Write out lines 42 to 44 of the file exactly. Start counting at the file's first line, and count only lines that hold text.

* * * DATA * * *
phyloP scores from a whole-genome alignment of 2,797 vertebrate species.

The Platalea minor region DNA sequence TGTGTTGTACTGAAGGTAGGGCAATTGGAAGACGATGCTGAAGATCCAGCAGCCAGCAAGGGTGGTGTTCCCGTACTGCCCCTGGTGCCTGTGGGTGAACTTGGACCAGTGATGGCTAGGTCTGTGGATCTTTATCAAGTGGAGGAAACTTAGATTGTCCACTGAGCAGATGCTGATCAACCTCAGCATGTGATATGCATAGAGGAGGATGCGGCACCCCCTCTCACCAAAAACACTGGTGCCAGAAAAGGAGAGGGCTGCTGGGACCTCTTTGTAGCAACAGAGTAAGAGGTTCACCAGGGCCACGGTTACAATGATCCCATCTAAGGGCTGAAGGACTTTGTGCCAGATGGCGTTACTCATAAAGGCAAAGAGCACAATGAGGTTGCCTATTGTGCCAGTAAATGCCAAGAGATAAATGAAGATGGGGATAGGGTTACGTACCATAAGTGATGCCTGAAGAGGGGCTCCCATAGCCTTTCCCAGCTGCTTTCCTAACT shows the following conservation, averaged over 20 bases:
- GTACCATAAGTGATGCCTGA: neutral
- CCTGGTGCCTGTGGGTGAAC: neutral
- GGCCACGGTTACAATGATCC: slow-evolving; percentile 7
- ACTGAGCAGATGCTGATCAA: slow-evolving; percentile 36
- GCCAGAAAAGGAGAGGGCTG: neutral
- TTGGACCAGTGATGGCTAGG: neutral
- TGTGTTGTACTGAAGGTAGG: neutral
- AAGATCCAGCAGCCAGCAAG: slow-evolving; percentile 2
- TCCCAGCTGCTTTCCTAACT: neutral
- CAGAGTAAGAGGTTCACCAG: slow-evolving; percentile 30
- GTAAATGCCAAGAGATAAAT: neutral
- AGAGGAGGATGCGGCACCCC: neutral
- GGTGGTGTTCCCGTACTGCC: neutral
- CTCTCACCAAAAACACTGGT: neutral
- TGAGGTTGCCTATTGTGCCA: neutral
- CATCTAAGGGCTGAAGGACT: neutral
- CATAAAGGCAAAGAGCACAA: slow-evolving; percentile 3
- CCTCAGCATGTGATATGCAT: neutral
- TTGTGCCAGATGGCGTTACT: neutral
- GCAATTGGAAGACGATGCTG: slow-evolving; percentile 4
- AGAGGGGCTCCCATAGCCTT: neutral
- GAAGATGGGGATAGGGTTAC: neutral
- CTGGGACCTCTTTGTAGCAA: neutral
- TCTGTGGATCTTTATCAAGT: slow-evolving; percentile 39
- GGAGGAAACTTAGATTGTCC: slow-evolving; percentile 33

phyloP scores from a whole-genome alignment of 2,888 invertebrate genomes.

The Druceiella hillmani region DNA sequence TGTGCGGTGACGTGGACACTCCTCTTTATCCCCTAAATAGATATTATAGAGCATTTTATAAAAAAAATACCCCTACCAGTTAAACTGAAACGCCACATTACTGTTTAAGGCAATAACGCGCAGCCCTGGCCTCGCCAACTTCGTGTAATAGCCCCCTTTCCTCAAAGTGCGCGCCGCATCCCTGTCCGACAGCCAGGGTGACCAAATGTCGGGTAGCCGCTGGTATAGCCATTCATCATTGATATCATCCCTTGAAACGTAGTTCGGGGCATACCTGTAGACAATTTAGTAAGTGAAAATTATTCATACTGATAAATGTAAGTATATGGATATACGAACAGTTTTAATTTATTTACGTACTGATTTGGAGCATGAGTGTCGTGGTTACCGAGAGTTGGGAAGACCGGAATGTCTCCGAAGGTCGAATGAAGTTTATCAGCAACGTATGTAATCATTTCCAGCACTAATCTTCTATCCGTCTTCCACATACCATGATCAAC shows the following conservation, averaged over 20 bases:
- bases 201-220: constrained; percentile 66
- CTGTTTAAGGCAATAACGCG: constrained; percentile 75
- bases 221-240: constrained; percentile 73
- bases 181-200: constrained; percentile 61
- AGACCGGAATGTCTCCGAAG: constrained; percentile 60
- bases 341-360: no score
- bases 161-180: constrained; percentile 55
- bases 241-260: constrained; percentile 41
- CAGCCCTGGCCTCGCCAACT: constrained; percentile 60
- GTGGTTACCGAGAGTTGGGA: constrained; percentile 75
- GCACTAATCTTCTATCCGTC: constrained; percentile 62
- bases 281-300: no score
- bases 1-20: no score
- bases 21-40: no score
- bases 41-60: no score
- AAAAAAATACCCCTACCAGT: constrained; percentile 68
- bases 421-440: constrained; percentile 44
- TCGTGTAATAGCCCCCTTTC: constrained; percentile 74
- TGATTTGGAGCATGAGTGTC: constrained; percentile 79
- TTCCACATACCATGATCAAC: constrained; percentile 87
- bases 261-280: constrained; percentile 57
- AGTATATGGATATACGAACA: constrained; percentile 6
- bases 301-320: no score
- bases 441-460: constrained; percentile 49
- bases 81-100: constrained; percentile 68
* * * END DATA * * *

- bases 1-20: no score
- bases 21-40: no score
- bases 41-60: no score